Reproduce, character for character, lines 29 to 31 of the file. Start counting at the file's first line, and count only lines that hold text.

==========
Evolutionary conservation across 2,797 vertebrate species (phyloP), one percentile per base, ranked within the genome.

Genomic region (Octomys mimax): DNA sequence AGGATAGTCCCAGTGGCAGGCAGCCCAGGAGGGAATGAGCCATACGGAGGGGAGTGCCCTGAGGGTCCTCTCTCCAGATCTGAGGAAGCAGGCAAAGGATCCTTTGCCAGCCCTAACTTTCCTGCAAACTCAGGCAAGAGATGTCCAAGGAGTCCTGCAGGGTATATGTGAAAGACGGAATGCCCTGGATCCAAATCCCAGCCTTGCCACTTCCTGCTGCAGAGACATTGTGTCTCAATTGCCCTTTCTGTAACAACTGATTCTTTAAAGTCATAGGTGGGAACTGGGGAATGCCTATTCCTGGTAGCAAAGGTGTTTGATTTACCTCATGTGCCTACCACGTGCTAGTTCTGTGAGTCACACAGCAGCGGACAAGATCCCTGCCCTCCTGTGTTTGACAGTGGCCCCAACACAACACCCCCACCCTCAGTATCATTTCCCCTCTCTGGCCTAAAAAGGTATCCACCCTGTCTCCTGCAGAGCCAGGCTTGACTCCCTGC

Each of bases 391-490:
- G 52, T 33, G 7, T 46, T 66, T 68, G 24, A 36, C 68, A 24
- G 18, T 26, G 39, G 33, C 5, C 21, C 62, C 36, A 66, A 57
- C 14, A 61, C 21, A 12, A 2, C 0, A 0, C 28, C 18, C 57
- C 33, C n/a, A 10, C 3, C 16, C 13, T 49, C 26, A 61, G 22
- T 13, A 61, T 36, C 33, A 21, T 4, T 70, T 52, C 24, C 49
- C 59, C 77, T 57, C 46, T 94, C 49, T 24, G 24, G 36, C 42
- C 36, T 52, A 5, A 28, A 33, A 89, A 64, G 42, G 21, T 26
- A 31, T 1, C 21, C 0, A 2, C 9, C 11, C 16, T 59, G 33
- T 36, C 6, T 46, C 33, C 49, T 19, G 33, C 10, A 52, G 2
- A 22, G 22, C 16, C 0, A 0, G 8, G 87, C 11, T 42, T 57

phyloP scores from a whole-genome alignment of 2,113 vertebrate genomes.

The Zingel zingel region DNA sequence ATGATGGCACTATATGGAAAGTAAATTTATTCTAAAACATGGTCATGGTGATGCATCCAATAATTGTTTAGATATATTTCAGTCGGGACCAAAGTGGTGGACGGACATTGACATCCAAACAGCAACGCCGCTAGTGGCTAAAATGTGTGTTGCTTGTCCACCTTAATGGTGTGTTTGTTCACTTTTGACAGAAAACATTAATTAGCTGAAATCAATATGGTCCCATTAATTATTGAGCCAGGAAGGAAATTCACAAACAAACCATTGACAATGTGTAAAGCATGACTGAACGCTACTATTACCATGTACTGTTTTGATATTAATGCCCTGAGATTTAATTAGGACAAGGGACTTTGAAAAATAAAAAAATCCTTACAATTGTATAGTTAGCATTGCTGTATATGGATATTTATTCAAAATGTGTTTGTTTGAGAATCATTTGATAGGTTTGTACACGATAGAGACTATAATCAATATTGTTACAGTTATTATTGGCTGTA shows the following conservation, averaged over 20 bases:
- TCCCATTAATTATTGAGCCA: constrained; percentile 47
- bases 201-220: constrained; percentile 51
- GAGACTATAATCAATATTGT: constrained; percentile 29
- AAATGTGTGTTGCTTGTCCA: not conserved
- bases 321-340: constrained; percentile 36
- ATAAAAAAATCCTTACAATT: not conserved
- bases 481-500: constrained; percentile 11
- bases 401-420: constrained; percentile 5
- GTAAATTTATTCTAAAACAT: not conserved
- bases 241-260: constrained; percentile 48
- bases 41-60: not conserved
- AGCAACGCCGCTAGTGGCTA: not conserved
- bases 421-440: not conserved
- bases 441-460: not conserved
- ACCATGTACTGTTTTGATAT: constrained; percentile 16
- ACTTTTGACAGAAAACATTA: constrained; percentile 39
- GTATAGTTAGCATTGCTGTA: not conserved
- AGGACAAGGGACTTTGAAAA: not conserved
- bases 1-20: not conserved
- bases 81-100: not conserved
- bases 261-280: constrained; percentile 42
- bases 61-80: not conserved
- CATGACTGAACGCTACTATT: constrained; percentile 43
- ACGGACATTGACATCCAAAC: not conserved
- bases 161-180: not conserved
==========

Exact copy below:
- bases 441-460: not conserved
- ACCATGTACTGTTTTGATAT: constrained; percentile 16
- ACTTTTGACAGAAAACATTA: constrained; percentile 39